Picture this: two men board the sailboat of a third man and they have a quarrel. The two men are not armed with any weapons but at least one of the men is heavily intoxicated. The boat’s owner shoots and kills both men. He later says he felt threatened. The shooter is charged with murder. Does he have a defense? Can he claim self-defense at trial? In the case of Michael Monahan in Palm Beach County, he doesn’t have to...because the charges were dismissed.
In Florida, it is a defense to a crime, such as battery or even murder, if the defendant acted in necessary self-defense. However, in order to assert this defense and win, a defendant has to face a jury trial. Having six jurors decide your fate is a scenario most people don’t want to have to endure. There is an awful lot riding on the line in a self-defense murder trial. If the jury agrees that it was self-defense, the defendant walks out of the courtroom a free man. If the jury disagrees, he could face life in prison or even the death penalty under some circumstances.
Yet, self-defense isn’t the only option these days. In 2005, the Florida legislature enacted the “Stand your Ground” statute. The “Stand your Ground” law states: “A person who is not engaged in an unlawful activity and who is attacked in any other place where he or she has a right to be has no duty to retreat and has the right to stand his or her ground and meet force with force, including deadly force if he or she reasonably believes it is necessary to do so to prevent death or great bodily harm to himself or herself or another or to prevent the commission of a forcible felony.” While similar to the notion of self-defense, the main difference under the law is that Stand your Ground isn’t technically a defense at all. If a person has a cognizable claim under Stand your Ground, he can file a motion to dismiss the charges. Motions to dismiss are decided by a judge, not a jury. If he’s successful on the motion, that means that the charges are dropped altogether without ever having to go to trial.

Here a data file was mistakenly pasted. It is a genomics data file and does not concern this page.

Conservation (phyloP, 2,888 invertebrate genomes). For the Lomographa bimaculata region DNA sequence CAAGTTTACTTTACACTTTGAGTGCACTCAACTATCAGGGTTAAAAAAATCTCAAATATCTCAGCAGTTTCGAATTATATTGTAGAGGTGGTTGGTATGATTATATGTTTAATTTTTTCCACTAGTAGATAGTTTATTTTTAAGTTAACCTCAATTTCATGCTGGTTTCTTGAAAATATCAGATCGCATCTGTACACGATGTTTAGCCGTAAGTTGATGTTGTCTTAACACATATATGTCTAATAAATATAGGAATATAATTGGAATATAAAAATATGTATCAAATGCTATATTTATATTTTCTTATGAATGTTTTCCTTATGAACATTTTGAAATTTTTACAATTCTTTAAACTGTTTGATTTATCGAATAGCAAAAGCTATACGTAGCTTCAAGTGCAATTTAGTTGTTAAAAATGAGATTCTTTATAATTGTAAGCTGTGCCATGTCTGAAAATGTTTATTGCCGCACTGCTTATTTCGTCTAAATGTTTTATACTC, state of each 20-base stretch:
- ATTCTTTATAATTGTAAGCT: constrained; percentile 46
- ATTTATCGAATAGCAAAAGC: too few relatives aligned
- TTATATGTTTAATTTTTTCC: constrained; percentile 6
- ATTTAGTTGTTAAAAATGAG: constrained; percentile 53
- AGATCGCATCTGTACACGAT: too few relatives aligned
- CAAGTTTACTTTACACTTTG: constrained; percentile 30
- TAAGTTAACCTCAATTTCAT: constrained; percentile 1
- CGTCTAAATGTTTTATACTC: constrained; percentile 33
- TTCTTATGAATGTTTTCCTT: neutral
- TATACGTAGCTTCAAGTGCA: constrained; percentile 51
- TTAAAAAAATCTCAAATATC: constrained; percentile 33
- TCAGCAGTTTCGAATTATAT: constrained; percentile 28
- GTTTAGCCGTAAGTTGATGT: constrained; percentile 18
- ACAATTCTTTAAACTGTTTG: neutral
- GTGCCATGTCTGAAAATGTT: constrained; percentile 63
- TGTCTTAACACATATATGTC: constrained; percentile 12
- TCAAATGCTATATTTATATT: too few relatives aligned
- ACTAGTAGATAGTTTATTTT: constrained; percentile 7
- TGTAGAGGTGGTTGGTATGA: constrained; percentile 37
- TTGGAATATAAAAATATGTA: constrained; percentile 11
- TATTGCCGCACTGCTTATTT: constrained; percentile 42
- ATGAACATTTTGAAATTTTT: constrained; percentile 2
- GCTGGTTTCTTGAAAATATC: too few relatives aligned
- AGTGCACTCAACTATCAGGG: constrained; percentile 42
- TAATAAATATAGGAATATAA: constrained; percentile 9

That’s exactly what happened in Palm Beach County with the case of Michael Monahan, the sailboat owner. And similar Stand your Ground motions are being filed all across Florida. It gives a defendant a second bite at the apple, because even if he loses the Stand your Ground motion, he still gets a trial and an opportunity to assert self-defense to a jury. The drawback? If a defendant files a Stand your Ground motion and has a hearing on the motion, if he chooses to testify at that hearing, anything he says can later be used against him at trial. But many defendants are finding that a small price to pay for the possibility of a dismissal of all charges and never having to go through the harrowing ordeal of a jury trial. One such defendant is James Patrick Wonder, who is facing manslaughter charges in Broward County in the death of an off-duty federal customs agent during a road-rage incident. Time will tell if he is successful in his Stand your Ground motion to dismiss. But if not, there’s always a self-defense argument at trial.